Born in Mexico, Lucas Benitez moved to Immokalee, Fla., at 17 to work in the tomato fields, where he seethed over the mistreatment, poor pay and backbreaking working conditions. (Florida growers produce almost half of the nation’s $1.3 billion annual tomato crop.)
As founder of the Coalition of Immokalee Workers (CIW), Benitez has become a leader in the struggle to end exploitation in America’s agricultural fields. A few years after CIW began in 1992, Benitez, now 37, helped organize a strike of more than 3,000 Mexican, Central American and Haitian workers.
In 2001, CIW launched its Campaign for Fair Food, forging an alliance between farmworkers and consumers, including student, religious, environmental and labor groups. CIW scored its first major victory in 2005, when Taco Bell agreed to improve wages and working conditions in response to a national consumer boycott. So far, 11 giant retail food chains and supermarkets — including Aramark, Bon Appetit, Burger King, Chipotle Mexican Grill, Compass Group, McDonald’s, Sodexo, Subway, Trader Joe’s, Whole Foods and Yum Brands — have signed binding agreements with CIW that require growers to pass along an extra penny to workers per pound of product sold, raising the average annual wage from $10,000 to $17,000. (Wendy’s and Publix supermarkets are still holdouts and targets of CIW-led protests.)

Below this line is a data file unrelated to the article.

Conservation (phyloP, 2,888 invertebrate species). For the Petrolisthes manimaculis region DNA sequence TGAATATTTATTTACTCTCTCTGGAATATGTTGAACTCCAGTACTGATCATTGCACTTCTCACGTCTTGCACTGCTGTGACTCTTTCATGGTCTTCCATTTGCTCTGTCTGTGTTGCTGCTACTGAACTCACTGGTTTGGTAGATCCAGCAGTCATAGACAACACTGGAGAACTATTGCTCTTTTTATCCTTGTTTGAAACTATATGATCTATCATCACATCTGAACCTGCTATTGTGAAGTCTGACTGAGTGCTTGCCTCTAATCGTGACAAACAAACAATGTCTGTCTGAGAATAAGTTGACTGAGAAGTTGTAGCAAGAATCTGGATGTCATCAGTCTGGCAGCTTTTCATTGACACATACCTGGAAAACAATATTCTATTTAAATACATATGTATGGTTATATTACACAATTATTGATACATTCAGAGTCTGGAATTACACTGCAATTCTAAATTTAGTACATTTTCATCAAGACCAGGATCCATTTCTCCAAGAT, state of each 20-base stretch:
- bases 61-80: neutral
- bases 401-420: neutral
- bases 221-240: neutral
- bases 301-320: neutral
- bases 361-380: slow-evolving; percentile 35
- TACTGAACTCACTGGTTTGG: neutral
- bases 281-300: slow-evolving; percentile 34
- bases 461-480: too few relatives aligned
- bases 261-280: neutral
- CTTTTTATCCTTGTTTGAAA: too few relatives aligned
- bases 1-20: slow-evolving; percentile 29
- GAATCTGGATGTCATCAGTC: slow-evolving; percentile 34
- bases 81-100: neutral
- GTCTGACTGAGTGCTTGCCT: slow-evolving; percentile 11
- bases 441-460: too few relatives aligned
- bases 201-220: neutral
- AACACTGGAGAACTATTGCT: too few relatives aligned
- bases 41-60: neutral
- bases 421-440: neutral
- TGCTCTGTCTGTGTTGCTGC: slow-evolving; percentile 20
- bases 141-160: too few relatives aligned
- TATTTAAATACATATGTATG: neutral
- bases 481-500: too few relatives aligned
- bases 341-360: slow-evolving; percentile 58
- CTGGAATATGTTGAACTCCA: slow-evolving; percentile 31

CIW’s efforts have also forged a new approach to corporate social responsibility. Through its Fair Food campaign, CIW has persuaded major food corporations to agree to purchase tomatoes only from the 26 participating growers, who account for 90 percent of tomato industry revenues and have each signed a code of conduct agreeing to regular audits of their workplace practices, including review of pay, sexual harassment and other labor issues. CIW conducts worker education sessions on the farms and on company time to ensure that workers understand their new rights under the Fair Food Code of Conduct.
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